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Sony introduces stabilized A7II

Sony continues with their full frame mirrorless offensive and my guess is, that their rivals and industry leaders such as Canon and Nikon are not sleeping very well lately. New Sony A7II camera body adds another first, and also the last piece of the puzzle, to the full frame 24x36mm mirrorless concept, namely a 5-axis SteadyShot in-body image stabilizer, similiar to the one introduced with Olympus E-M5. The question has been answered. Yes! This incredible feature can also be implemented in a reasonably sized FF mirrorless camera.

Sony A7II

So what does this introduction means in relation to the already crowded market filled with various solutions?

Other than mentioned 5-axis SteadyShot, this Sony A7II is basically a marginally improved A7 model with a known midrange 24 megapixel sensor.Camera body has gained some weight and size, but still remains comparably light and small. Materials used and ergonomics are also said to be better.OLED electronic viewfinder and a single combined SD/MS card slot remain the same.Battery type is the same and its performance also. AF is believed to perform better, with never algorithms, and promises decent tracking performance at 5fps as opposed to 2.5fps in its predecessor. Video guys, you know who you are, will surely know how to appreciate better XAVC S codec.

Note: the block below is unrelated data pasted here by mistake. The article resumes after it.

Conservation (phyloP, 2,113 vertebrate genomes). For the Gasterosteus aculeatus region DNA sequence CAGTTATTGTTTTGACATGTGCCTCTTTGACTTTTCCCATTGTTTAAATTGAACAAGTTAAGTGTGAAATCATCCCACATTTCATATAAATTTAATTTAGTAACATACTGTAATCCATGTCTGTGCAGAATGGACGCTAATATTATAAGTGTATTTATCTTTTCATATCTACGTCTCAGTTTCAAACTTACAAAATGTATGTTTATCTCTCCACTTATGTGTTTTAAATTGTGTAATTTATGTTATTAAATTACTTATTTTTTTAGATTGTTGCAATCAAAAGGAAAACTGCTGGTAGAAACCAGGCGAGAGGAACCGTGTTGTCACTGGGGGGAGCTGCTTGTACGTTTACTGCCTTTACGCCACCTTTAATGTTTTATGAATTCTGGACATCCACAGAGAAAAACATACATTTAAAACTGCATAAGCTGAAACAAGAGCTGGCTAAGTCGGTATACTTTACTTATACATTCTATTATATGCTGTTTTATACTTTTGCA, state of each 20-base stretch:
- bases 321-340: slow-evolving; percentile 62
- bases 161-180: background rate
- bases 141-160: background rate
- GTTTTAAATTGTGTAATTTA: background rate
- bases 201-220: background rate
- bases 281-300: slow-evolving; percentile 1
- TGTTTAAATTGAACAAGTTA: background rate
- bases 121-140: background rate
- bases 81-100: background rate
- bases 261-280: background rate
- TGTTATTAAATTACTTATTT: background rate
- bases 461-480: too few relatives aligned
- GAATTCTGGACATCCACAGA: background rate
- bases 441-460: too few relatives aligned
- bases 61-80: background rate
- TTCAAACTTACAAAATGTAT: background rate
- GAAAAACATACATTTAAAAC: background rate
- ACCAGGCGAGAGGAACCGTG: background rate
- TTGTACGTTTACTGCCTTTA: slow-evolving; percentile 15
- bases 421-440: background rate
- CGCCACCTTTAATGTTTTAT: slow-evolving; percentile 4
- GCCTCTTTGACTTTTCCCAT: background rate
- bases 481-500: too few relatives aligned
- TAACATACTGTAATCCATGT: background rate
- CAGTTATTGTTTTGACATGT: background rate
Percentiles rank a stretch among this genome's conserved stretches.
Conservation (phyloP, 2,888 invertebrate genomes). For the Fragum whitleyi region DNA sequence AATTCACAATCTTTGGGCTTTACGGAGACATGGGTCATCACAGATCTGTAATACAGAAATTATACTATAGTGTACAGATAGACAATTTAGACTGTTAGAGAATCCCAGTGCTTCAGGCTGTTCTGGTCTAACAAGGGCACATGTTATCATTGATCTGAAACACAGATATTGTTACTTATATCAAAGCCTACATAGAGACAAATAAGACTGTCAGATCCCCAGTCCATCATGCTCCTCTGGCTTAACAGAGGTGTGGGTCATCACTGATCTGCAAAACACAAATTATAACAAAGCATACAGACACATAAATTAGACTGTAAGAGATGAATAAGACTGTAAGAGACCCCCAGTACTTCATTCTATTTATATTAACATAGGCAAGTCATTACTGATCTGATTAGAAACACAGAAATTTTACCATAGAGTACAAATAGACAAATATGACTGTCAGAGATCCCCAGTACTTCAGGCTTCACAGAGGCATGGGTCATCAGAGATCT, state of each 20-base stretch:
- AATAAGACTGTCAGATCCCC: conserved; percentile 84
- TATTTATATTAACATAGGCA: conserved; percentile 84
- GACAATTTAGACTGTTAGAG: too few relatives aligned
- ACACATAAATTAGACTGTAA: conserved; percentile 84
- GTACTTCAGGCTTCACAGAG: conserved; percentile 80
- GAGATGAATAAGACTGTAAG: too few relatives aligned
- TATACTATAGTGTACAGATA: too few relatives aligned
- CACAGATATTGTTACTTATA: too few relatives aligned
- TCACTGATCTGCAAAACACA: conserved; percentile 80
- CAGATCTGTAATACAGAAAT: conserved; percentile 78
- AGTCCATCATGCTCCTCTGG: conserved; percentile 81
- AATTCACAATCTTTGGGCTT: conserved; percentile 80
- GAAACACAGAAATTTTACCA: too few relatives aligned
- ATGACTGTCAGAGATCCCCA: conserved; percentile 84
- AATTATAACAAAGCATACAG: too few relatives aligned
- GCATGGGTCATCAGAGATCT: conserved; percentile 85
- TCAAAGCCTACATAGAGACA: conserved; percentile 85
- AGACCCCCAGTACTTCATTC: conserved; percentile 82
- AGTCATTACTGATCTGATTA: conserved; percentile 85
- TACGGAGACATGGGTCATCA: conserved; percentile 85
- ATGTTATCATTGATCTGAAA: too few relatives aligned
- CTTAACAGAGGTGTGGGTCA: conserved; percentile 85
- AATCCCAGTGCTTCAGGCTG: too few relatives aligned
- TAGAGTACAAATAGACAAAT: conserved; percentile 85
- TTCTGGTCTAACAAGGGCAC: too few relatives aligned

Another great camera from Sony, but …

This camera must be viewed as a universal solution, meaning it’s great at most tasks, but it might not be the perfect solution for your particular needs. Landscape photographers will probably miss 36 Mpx A7R sensor, sports and action shooters will long for AF capabilities of the Sony A6000 or better, low light and wedding pros might prefer high sensitivity and responsiveness of the 12 Mpx Sony A7s camera, with latter sensor being also preferred by the users of legacy glass and of course by the videographers, who these days wouldn’t settle for anything less than a full 4K solution, which A7 mark II unfortunately is not. A fact that all currently available E-mount zoom lenses, marketed by Sony, already come with built-in OSS stabilization, will also make current A7 series users think twice about the need for an upgrade. To be fair, it has to be mentioned that existing OSS works with a little help on the “roll” axis, coming from the new in-body component. Clever approach from the Sony or former Minolta team or whoever is responsible for the idea of joining best features of two completely different systems.

Conclusion

This great and improved Sony A7II camera, which is rumoured to arrive in Europe in the Q1 2015, priced at 1.799,00 €, undoubtably presents a capable and quite compact solution for most any task, but for those of you, who need a bit more to be convinced, there are already circulating rumors about the new Sony flagship, namely a new Sony A9 alpha series professional E-mount camera body. Let’s wait a bit more and prepare to be amazed once again.

© 2014 The Unpublished Journal by Peter Mlekuž, All Rights Reserved; Source file of the featured product image is © 2014 by Sony corporation

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